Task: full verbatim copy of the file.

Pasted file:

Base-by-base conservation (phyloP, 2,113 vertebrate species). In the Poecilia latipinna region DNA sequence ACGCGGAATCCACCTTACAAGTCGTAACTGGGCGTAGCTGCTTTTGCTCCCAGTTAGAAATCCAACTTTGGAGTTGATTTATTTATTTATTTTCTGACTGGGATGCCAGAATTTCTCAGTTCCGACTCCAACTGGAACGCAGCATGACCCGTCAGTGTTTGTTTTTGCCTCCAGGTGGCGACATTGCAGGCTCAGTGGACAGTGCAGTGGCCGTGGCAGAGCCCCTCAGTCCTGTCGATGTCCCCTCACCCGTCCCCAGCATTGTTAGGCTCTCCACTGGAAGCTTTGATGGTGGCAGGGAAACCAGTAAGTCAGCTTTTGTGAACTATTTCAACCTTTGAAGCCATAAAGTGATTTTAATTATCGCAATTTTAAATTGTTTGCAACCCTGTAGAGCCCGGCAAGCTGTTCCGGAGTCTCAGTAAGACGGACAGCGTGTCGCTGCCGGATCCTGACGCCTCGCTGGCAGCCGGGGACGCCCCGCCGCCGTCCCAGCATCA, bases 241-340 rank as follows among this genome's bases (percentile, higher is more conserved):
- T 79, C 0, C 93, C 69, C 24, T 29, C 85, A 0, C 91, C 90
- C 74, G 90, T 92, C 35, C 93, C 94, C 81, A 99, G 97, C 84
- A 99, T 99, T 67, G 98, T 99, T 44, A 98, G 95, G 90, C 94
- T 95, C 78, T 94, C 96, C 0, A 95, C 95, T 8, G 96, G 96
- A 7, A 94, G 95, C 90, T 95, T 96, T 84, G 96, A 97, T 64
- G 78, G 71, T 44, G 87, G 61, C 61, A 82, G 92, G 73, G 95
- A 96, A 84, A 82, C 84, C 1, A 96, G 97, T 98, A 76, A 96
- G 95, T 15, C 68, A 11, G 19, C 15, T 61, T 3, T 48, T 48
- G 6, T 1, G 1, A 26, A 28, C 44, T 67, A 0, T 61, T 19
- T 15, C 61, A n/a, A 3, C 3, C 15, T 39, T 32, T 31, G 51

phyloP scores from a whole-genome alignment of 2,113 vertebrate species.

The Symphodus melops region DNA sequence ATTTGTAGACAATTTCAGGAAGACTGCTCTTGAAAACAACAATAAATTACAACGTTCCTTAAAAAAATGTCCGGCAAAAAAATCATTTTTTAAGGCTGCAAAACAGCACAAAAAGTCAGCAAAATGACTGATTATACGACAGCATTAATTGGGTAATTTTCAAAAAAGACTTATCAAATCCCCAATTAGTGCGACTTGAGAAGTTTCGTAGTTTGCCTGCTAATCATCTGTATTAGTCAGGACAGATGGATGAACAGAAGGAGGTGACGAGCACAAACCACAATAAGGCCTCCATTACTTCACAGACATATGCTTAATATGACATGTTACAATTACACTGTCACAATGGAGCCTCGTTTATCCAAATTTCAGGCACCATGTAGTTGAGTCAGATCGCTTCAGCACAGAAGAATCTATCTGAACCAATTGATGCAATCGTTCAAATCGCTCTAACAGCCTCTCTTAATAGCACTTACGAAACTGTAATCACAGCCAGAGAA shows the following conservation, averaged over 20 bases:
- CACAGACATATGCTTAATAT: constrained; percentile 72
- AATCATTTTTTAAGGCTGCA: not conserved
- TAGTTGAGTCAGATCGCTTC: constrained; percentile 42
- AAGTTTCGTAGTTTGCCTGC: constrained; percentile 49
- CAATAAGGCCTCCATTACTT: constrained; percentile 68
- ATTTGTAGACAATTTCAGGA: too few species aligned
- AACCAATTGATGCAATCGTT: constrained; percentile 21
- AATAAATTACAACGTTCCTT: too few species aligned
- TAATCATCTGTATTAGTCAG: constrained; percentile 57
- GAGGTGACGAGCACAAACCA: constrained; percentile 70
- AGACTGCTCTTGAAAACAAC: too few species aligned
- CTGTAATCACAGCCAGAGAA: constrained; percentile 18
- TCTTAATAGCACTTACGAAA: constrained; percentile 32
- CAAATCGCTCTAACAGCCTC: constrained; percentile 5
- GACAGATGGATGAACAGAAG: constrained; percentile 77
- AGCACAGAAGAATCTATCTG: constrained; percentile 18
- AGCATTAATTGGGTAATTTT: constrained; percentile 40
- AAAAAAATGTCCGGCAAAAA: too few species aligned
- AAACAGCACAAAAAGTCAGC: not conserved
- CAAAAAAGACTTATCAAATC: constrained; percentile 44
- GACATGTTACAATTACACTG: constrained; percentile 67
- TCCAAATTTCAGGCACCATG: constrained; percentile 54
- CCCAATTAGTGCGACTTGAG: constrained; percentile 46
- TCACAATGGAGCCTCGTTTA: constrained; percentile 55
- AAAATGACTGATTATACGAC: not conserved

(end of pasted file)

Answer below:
Base-by-base conservation (phyloP, 2,113 vertebrate species). In the Poecilia latipinna region DNA sequence ACGCGGAATCCACCTTACAAGTCGTAACTGGGCGTAGCTGCTTTTGCTCCCAGTTAGAAATCCAACTTTGGAGTTGATTTATTTATTTATTTTCTGACTGGGATGCCAGAATTTCTCAGTTCCGACTCCAACTGGAACGCAGCATGACCCGTCAGTGTTTGTTTTTGCCTCCAGGTGGCGACATTGCAGGCTCAGTGGACAGTGCAGTGGCCGTGGCAGAGCCCCTCAGTCCTGTCGATGTCCCCTCACCCGTCCCCAGCATTGTTAGGCTCTCCACTGGAAGCTTTGATGGTGGCAGGGAAACCAGTAAGTCAGCTTTTGTGAACTATTTCAACCTTTGAAGCCATAAAGTGATTTTAATTATCGCAATTTTAAATTGTTTGCAACCCTGTAGAGCCCGGCAAGCTGTTCCGGAGTCTCAGTAAGACGGACAGCGTGTCGCTGCCGGATCCTGACGCCTCGCTGGCAGCCGGGGACGCCCCGCCGCCGTCCCAGCATCA, bases 241-340 rank as follows among this genome's bases (percentile, higher is more conserved):
- T 79, C 0, C 93, C 69, C 24, T 29, C 85, A 0, C 91, C 90
- C 74, G 90, T 92, C 35, C 93, C 94, C 81, A 99, G 97, C 84
- A 99, T 99, T 67, G 98, T 99, T 44, A 98, G 95, G 90, C 94
- T 95, C 78, T 94, C 96, C 0, A 95, C 95, T 8, G 96, G 96
- A 7, A 94, G 95, C 90, T 95, T 96, T 84, G 96, A 97, T 64
- G 78, G 71, T 44, G 87, G 61, C 61, A 82, G 92, G 73, G 95
- A 96, A 84, A 82, C 84, C 1, A 96, G 97, T 98, A 76, A 96
- G 95, T 15, C 68, A 11, G 19, C 15, T 61, T 3, T 48, T 48
- G 6, T 1, G 1, A 26, A 28, C 44, T 67, A 0, T 61, T 19
- T 15, C 61, A n/a, A 3, C 3, C 15, T 39, T 32, T 31, G 51

phyloP scores from a whole-genome alignment of 2,113 vertebrate species.

The Symphodus melops region DNA sequence ATTTGTAGACAATTTCAGGAAGACTGCTCTTGAAAACAACAATAAATTACAACGTTCCTTAAAAAAATGTCCGGCAAAAAAATCATTTTTTAAGGCTGCAAAACAGCACAAAAAGTCAGCAAAATGACTGATTATACGACAGCATTAATTGGGTAATTTTCAAAAAAGACTTATCAAATCCCCAATTAGTGCGACTTGAGAAGTTTCGTAGTTTGCCTGCTAATCATCTGTATTAGTCAGGACAGATGGATGAACAGAAGGAGGTGACGAGCACAAACCACAATAAGGCCTCCATTACTTCACAGACATATGCTTAATATGACATGTTACAATTACACTGTCACAATGGAGCCTCGTTTATCCAAATTTCAGGCACCATGTAGTTGAGTCAGATCGCTTCAGCACAGAAGAATCTATCTGAACCAATTGATGCAATCGTTCAAATCGCTCTAACAGCCTCTCTTAATAGCACTTACGAAACTGTAATCACAGCCAGAGAA shows the following conservation, averaged over 20 bases:
- CACAGACATATGCTTAATAT: constrained; percentile 72
- AATCATTTTTTAAGGCTGCA: not conserved
- TAGTTGAGTCAGATCGCTTC: constrained; percentile 42
- AAGTTTCGTAGTTTGCCTGC: constrained; percentile 49
- CAATAAGGCCTCCATTACTT: constrained; percentile 68
- ATTTGTAGACAATTTCAGGA: too few species aligned
- AACCAATTGATGCAATCGTT: constrained; percentile 21
- AATAAATTACAACGTTCCTT: too few species aligned
- TAATCATCTGTATTAGTCAG: constrained; percentile 57
- GAGGTGACGAGCACAAACCA: constrained; percentile 70
- AGACTGCTCTTGAAAACAAC: too few species aligned
- CTGTAATCACAGCCAGAGAA: constrained; percentile 18
- TCTTAATAGCACTTACGAAA: constrained; percentile 32
- CAAATCGCTCTAACAGCCTC: constrained; percentile 5
- GACAGATGGATGAACAGAAG: constrained; percentile 77
- AGCACAGAAGAATCTATCTG: constrained; percentile 18
- AGCATTAATTGGGTAATTTT: constrained; percentile 40
- AAAAAAATGTCCGGCAAAAA: too few species aligned
- AAACAGCACAAAAAGTCAGC: not conserved
- CAAAAAAGACTTATCAAATC: constrained; percentile 44
- GACATGTTACAATTACACTG: constrained; percentile 67
- TCCAAATTTCAGGCACCATG: constrained; percentile 54
- CCCAATTAGTGCGACTTGAG: constrained; percentile 46
- TCACAATGGAGCCTCGTTTA: constrained; percentile 55
- AAAATGACTGATTATACGAC: not conserved